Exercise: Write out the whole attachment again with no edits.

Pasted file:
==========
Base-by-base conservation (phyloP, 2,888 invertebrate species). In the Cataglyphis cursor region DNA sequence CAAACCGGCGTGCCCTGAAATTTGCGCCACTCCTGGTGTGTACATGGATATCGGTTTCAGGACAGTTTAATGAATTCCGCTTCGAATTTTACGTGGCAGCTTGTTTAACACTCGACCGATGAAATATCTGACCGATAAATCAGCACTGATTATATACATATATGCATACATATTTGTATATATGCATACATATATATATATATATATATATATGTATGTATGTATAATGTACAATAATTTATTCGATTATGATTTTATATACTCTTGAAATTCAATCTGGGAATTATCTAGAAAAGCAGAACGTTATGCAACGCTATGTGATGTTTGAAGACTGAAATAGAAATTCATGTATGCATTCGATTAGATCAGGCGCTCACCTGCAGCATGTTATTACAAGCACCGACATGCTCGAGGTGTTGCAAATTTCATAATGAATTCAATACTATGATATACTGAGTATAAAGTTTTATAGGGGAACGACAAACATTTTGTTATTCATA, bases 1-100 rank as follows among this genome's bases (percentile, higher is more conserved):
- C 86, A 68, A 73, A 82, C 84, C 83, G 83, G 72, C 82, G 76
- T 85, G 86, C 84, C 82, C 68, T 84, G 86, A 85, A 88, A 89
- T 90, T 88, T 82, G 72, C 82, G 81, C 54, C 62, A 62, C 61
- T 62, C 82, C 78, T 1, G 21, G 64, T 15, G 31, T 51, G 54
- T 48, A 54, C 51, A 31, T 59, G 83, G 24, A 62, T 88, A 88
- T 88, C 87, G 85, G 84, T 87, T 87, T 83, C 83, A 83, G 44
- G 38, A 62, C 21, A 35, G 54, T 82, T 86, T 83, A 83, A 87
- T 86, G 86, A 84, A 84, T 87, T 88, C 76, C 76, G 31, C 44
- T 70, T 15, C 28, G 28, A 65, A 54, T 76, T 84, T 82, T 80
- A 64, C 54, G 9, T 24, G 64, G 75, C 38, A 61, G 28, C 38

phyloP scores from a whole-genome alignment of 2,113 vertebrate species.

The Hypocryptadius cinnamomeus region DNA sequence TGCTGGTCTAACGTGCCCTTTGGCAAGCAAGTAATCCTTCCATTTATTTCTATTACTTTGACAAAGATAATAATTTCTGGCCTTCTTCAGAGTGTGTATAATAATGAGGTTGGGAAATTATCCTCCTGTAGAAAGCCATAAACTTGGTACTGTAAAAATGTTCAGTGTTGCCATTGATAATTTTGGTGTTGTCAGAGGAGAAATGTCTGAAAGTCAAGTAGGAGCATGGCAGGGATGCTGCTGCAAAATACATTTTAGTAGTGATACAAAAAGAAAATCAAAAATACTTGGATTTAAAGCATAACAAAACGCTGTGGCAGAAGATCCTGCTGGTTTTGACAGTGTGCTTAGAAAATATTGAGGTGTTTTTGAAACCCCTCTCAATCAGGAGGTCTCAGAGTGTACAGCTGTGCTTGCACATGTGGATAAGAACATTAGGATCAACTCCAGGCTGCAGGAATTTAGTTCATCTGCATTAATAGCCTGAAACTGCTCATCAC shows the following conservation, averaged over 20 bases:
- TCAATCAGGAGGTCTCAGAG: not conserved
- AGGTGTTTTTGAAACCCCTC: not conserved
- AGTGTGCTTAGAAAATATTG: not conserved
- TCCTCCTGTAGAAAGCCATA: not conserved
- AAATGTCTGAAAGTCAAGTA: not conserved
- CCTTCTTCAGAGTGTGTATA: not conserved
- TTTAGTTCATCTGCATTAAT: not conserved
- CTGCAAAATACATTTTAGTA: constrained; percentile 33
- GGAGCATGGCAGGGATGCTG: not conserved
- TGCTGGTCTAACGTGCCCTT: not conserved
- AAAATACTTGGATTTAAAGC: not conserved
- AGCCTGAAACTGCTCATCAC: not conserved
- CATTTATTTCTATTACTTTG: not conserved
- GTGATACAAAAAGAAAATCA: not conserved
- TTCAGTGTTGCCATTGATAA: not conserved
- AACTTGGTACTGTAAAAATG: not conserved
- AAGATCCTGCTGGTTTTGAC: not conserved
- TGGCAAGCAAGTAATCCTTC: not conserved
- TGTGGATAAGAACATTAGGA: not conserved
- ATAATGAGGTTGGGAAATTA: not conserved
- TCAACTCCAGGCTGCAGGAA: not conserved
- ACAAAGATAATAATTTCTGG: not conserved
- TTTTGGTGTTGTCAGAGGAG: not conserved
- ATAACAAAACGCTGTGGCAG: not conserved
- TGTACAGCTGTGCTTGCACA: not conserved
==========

Base-by-base conservation (phyloP, 2,888 invertebrate species). In the Cataglyphis cursor region DNA sequence CAAACCGGCGTGCCCTGAAATTTGCGCCACTCCTGGTGTGTACATGGATATCGGTTTCAGGACAGTTTAATGAATTCCGCTTCGAATTTTACGTGGCAGCTTGTTTAACACTCGACCGATGAAATATCTGACCGATAAATCAGCACTGATTATATACATATATGCATACATATTTGTATATATGCATACATATATATATATATATATATATATGTATGTATGTATAATGTACAATAATTTATTCGATTATGATTTTATATACTCTTGAAATTCAATCTGGGAATTATCTAGAAAAGCAGAACGTTATGCAACGCTATGTGATGTTTGAAGACTGAAATAGAAATTCATGTATGCATTCGATTAGATCAGGCGCTCACCTGCAGCATGTTATTACAAGCACCGACATGCTCGAGGTGTTGCAAATTTCATAATGAATTCAATACTATGATATACTGAGTATAAAGTTTTATAGGGGAACGACAAACATTTTGTTATTCATA, bases 1-100 rank as follows among this genome's bases (percentile, higher is more conserved):
- C 86, A 68, A 73, A 82, C 84, C 83, G 83, G 72, C 82, G 76
- T 85, G 86, C 84, C 82, C 68, T 84, G 86, A 85, A 88, A 89
- T 90, T 88, T 82, G 72, C 82, G 81, C 54, C 62, A 62, C 61
- T 62, C 82, C 78, T 1, G 21, G 64, T 15, G 31, T 51, G 54
- T 48, A 54, C 51, A 31, T 59, G 83, G 24, A 62, T 88, A 88
- T 88, C 87, G 85, G 84, T 87, T 87, T 83, C 83, A 83, G 44
- G 38, A 62, C 21, A 35, G 54, T 82, T 86, T 83, A 83, A 87
- T 86, G 86, A 84, A 84, T 87, T 88, C 76, C 76, G 31, C 44
- T 70, T 15, C 28, G 28, A 65, A 54, T 76, T 84, T 82, T 80
- A 64, C 54, G 9, T 24, G 64, G 75, C 38, A 61, G 28, C 38

phyloP scores from a whole-genome alignment of 2,113 vertebrate species.

The Hypocryptadius cinnamomeus region DNA sequence TGCTGGTCTAACGTGCCCTTTGGCAAGCAAGTAATCCTTCCATTTATTTCTATTACTTTGACAAAGATAATAATTTCTGGCCTTCTTCAGAGTGTGTATAATAATGAGGTTGGGAAATTATCCTCCTGTAGAAAGCCATAAACTTGGTACTGTAAAAATGTTCAGTGTTGCCATTGATAATTTTGGTGTTGTCAGAGGAGAAATGTCTGAAAGTCAAGTAGGAGCATGGCAGGGATGCTGCTGCAAAATACATTTTAGTAGTGATACAAAAAGAAAATCAAAAATACTTGGATTTAAAGCATAACAAAACGCTGTGGCAGAAGATCCTGCTGGTTTTGACAGTGTGCTTAGAAAATATTGAGGTGTTTTTGAAACCCCTCTCAATCAGGAGGTCTCAGAGTGTACAGCTGTGCTTGCACATGTGGATAAGAACATTAGGATCAACTCCAGGCTGCAGGAATTTAGTTCATCTGCATTAATAGCCTGAAACTGCTCATCAC shows the following conservation, averaged over 20 bases:
- TCAATCAGGAGGTCTCAGAG: not conserved
- AGGTGTTTTTGAAACCCCTC: not conserved
- AGTGTGCTTAGAAAATATTG: not conserved
- TCCTCCTGTAGAAAGCCATA: not conserved
- AAATGTCTGAAAGTCAAGTA: not conserved
- CCTTCTTCAGAGTGTGTATA: not conserved
- TTTAGTTCATCTGCATTAAT: not conserved
- CTGCAAAATACATTTTAGTA: constrained; percentile 33
- GGAGCATGGCAGGGATGCTG: not conserved
- TGCTGGTCTAACGTGCCCTT: not conserved
- AAAATACTTGGATTTAAAGC: not conserved
- AGCCTGAAACTGCTCATCAC: not conserved
- CATTTATTTCTATTACTTTG: not conserved
- GTGATACAAAAAGAAAATCA: not conserved
- TTCAGTGTTGCCATTGATAA: not conserved
- AACTTGGTACTGTAAAAATG: not conserved
- AAGATCCTGCTGGTTTTGAC: not conserved
- TGGCAAGCAAGTAATCCTTC: not conserved
- TGTGGATAAGAACATTAGGA: not conserved
- ATAATGAGGTTGGGAAATTA: not conserved
- TCAACTCCAGGCTGCAGGAA: not conserved
- ACAAAGATAATAATTTCTGG: not conserved
- TTTTGGTGTTGTCAGAGGAG: not conserved
- ATAACAAAACGCTGTGGCAG: not conserved
- TGTACAGCTGTGCTTGCACA: not conserved